Feeds

Intel 'accelerates' 32nm chip launch

Keeping up with the meres and the dales

5 things you didn’t know about cloud backup

Intel is feeling pretty confident about the ramp of its 32nm processors, set for production in late 2009. In fact, the company says it's "accelerating" the process shrink by skipping 45nm chips that were going to arrive later this year.

The upcoming Westmere launch will "de-emphasise*" 45nm Auburndale chips that Intel planned on letting co-exist with its new 32nm line in 2009. Instead, those Auburndale wafers will be used to increase production of Westmere desktop and notebook chips. Intel detailed its revised roadmap at a press event in San Francisco today.

Westmere mobile and desktop chips are still on schedule for production in the fourth quarter of 2009. But Intel wouldn't comment on when OEMs could be expected to introduce products using the chips.

The initial ramp will focus on the mainstream market, rather than chips for high-end PCs and servers. Intel said it decided on its volume ramp platforms well ahead of time. So, according to the company, it's just a happy coincidence that there's a lot more focus on getting cheaper kit during this recession year.

Westmere will launch with two cores and four threads for mainstream desktops and the mobile market. The desktop chip is code-named 'Clarkdale' and the mobile chip, 'Arrandale.'

Intel said both Clarkdale and Arrandale offerings in 2009 will have clock speeds at a similar range to what the company has today. But what will give them a boost in performance is hyperthreading and an ability to switch between on-die graphics and discrete graphics. This is the first Intel chip to offer switchable on-die/discrete graphics. The on-die graphics will host a 2-channel DDR3 memory controller.

Westmere will scale to a six-core/12-thread processor called 'Gulftown' later in 2010.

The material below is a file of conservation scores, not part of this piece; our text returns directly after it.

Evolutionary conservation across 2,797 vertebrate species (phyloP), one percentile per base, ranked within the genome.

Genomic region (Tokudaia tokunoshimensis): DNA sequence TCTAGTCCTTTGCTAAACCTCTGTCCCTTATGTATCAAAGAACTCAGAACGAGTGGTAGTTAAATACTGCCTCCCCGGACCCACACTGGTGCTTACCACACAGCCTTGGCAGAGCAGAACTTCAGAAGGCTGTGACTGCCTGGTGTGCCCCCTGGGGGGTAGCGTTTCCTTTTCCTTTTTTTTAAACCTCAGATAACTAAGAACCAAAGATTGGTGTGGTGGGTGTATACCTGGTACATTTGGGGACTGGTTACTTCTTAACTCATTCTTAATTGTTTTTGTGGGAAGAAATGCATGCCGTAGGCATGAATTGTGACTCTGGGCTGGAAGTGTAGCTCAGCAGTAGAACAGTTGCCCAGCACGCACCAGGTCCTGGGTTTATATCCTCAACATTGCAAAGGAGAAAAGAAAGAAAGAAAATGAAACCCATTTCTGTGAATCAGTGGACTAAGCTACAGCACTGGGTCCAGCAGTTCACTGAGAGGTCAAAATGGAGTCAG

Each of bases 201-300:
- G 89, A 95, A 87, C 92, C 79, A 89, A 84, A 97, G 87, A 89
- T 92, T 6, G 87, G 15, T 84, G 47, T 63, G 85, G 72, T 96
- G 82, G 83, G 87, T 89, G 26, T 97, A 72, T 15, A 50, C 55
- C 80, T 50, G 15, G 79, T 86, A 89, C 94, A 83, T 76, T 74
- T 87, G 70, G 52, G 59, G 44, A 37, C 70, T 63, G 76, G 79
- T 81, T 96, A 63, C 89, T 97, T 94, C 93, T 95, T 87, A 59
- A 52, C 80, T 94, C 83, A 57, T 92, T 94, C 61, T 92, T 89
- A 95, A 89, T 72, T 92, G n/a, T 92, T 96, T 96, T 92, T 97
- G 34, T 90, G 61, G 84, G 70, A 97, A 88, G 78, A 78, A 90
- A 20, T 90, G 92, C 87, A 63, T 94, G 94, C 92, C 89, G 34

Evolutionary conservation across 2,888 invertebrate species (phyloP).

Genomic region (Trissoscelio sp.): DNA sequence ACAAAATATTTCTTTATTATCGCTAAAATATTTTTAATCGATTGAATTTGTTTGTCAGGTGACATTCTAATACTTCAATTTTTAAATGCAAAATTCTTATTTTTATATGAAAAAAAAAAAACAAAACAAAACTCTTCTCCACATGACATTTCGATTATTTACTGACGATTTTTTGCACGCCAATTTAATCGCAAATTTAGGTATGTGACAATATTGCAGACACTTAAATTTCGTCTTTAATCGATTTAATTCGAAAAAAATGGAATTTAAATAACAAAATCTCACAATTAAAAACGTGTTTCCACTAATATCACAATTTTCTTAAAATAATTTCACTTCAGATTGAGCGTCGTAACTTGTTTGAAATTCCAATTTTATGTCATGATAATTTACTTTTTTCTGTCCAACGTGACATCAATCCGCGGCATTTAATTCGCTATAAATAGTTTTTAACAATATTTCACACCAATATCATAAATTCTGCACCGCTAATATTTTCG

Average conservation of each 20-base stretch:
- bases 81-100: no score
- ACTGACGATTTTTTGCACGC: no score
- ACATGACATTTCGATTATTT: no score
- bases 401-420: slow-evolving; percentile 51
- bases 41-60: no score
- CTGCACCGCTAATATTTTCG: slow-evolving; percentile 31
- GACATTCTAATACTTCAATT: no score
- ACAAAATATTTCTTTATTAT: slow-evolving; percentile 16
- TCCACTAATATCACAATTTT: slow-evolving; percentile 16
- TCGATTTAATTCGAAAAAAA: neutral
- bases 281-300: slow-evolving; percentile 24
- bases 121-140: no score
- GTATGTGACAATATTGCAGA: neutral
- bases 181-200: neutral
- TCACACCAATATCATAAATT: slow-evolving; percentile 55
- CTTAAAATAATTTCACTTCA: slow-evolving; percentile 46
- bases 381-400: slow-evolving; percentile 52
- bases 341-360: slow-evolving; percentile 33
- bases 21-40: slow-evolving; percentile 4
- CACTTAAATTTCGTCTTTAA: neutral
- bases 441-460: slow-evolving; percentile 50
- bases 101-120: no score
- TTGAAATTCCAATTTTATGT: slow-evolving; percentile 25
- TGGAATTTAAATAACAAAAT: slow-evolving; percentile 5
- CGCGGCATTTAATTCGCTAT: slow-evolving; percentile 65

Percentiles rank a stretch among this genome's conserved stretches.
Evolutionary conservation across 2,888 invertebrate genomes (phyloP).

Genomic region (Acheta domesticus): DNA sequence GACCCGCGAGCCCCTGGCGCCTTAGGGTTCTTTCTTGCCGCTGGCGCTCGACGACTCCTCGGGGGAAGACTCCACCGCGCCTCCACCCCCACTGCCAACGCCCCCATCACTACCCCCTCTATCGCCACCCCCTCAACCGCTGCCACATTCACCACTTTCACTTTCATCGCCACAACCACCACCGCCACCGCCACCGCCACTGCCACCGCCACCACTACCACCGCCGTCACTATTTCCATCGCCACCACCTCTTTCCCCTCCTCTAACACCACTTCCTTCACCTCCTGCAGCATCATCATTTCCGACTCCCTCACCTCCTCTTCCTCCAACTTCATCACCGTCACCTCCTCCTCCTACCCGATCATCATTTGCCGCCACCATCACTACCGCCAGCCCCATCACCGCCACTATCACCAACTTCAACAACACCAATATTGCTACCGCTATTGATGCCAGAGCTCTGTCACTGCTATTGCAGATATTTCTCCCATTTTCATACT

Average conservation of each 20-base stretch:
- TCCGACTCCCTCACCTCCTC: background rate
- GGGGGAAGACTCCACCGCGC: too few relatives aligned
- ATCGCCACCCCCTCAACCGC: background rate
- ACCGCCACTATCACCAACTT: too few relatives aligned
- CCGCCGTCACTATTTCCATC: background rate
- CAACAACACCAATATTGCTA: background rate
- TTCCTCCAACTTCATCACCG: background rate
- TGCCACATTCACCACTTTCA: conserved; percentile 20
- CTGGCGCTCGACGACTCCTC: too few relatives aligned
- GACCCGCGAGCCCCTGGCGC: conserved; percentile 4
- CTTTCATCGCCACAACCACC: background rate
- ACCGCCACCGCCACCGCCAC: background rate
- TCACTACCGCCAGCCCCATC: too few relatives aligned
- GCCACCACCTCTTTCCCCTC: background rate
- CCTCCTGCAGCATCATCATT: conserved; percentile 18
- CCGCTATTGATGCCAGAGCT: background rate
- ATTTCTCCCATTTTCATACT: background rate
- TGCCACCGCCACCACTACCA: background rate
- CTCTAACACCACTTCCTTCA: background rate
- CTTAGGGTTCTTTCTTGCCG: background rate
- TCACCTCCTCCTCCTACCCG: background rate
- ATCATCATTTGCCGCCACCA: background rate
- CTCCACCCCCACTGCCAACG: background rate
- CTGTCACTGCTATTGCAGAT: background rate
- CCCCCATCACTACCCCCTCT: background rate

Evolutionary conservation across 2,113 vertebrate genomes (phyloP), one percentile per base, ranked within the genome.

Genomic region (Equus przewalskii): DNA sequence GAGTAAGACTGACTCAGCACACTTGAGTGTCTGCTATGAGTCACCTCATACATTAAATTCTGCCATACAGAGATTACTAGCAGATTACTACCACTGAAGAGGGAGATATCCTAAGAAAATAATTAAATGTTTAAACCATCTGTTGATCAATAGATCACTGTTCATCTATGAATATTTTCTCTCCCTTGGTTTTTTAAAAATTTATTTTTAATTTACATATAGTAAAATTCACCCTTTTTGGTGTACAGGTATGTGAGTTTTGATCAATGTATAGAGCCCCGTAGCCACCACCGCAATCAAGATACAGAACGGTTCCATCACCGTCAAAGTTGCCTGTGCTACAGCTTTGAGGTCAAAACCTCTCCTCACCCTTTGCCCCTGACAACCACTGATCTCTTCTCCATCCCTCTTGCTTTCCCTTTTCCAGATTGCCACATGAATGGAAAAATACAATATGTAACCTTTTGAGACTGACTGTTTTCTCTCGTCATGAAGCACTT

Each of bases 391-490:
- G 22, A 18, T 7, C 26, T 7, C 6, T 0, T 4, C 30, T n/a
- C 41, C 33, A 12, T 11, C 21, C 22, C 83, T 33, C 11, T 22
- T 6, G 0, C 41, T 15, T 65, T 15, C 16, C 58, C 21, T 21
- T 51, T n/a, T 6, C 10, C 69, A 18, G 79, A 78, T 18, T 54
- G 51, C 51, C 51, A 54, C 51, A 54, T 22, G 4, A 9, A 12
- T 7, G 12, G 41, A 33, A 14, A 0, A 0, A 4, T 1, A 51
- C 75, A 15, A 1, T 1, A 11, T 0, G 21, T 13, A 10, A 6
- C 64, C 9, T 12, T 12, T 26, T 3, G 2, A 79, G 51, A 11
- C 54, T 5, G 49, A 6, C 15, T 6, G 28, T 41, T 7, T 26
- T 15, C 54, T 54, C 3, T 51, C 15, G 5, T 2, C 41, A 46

According to the company's roadmap, it doesn't plan on having a 32nm chip in production without integrated graphics this year. The graphics core inside Westmere will be 45nm tech.

Westmere processors also include Intel's new AES instruction set, which Intel said will be a similar upgrade to adding SSE4.1 in 45nm Penryn chips.

The CPUs will be compatible with Intel's 5-series chipsets.

Intel said it will be baking Westmere chips at its D1D fab in Oregon, followed by the D1C fab in Oregon in the fourth quarter. Production will also begin at Intel's fabs in Arizona and New Mexico in 2010. ®

*nicer to say than "kill" because nobody admits they were wrong.

The essential guide to IT transformation

More from The Register

next story
So, Apple won't sell cheap kit? Prepare the iOS garden wall WRECKING BALL
It can throw the low cost race if it looks to the cloud
Samsung Gear S: Quick, LAUNCH IT – before Apple straps on iWatch
Full specs for wrist-mounted device here ... but who'll buy it?
Now that's FIRE WIRE: HP recalls 6 MILLION burn-risk laptop cables
Right in the middle of Burning Mains Man week
Chumps stump up $1 MEELLLION for watch that doesn't exist
By the way, I have a really nice bridge you might like...
HUGE iPAD? Maybe. HUGE ADVERTS? That's for SURE
Noo! Hand not big enough! Don't look at meee!
AMD unveils 'single purpose' graphics card for PC gamers and NO ONE else
Chip maker claims the Radeon R9 285 is 'best in its class'
prev story

Whitepapers

Endpoint data privacy in the cloud is easier than you think
Innovations in encryption and storage resolve issues of data privacy and key requirements for companies to look for in a solution.
Implementing global e-invoicing with guaranteed legal certainty
Explaining the role local tax compliance plays in successful supply chain management and e-business and how leading global brands are addressing this.
Advanced data protection for your virtualized environments
Find a natural fit for optimizing protection for the often resource-constrained data protection process found in virtual environments.
Boost IT visibility and business value
How building a great service catalog relieves pressure points and demonstrates the value of IT service management.
Next gen security for virtualised datacentres
Legacy security solutions are inefficient due to the architectural differences between physical and virtual environments.